November 11, 2010

Test Spins: KiD CuDi

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“You are now in the world I’m ruling,” announces Scott Mescudi (Kid Cudi) on “Scott Mescudi vs. the World (feat. Cee-Lo Green),” the opening track of his sophomore album Man on the Moon II: The Legend of Mr. Rager. The braggadocios claims of the album ring true — with a recent mobbed show at Barton Hall as proof, Kid Cudi is ruling hip-hop right now.

After releasing his single “Erase Me” a few months ago, many hip-hop fans have been scratching their heads over how exactly to label the new Cudder. Is he still a rapper? Rocker? Lonely stoner?

Although Cudi makes no attempts to define his genre, the music still speaks for itself. His dower tone and soulful raspy voice loom over his second album, lamenting the loneliness and darkness of the drug-infused high-life, all while maintaining the stylish swagger that has defined his music in the past. Kid Cudi’s second album is far darker than anything we’ve heard from him, but showcases a different side of the artist’s unique talent.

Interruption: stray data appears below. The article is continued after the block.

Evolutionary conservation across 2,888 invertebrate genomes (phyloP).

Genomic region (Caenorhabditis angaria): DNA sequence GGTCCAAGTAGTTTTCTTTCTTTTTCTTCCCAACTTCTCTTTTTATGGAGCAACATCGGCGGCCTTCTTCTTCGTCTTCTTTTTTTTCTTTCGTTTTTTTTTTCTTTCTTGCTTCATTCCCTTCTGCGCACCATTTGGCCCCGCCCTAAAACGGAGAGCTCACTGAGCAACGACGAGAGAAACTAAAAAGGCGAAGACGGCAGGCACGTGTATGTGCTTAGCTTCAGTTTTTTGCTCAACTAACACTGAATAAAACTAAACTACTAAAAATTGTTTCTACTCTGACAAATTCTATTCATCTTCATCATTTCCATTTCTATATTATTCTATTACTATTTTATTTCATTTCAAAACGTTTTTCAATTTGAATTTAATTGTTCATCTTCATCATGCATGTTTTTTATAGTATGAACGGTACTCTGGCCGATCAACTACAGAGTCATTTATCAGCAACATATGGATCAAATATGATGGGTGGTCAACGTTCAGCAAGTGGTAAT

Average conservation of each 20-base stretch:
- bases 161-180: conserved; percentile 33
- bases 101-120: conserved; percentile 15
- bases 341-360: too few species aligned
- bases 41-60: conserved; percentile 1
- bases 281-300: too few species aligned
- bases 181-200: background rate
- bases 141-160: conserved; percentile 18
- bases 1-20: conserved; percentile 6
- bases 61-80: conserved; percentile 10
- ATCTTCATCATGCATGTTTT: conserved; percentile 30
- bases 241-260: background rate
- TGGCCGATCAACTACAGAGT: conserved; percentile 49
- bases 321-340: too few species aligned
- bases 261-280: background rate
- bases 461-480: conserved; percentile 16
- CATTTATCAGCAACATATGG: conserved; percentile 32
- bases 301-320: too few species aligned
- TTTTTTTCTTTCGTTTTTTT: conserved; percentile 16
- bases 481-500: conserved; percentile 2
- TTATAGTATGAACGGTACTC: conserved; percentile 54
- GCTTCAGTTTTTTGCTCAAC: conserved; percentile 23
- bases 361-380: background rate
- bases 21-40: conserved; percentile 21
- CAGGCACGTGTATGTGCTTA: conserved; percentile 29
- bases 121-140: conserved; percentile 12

What stands out most about Cudder’s second attempt is the simplicity. Previously contemplating an album with features from a diverse array of superstars, Cudi trimmed down the guest appearances, deciding to focus more on honing his individual style. Tracks like “REVOFEV” and “Mr. Rager” showcase his remarkable ability to carry a melody through the depth of his voice. The guest appearances that remain add tremendously to the album, including two songs graced by the presence of Mary J. Blige. The combination of the two on “These Worries” is absolutely intoxicating.

If anything is lacking on Man on the Moon II: The Legend of Mr. Rager, it’s hip-hop. On songs like “The End,” in which Cudi decides to burst into full-out rhyme, he sticks to laid-back minimalist lyrics, befitting of his reclusive stoner persona. Fans of Cudi’s prior hype tracks will have to look elsewhere; the hip-hop phenom we once knew may have thrown away his up-tempo beats and quick-witted lyricism, but what has replaced it has its own appeal all the same.


Original Author: Adam Lerner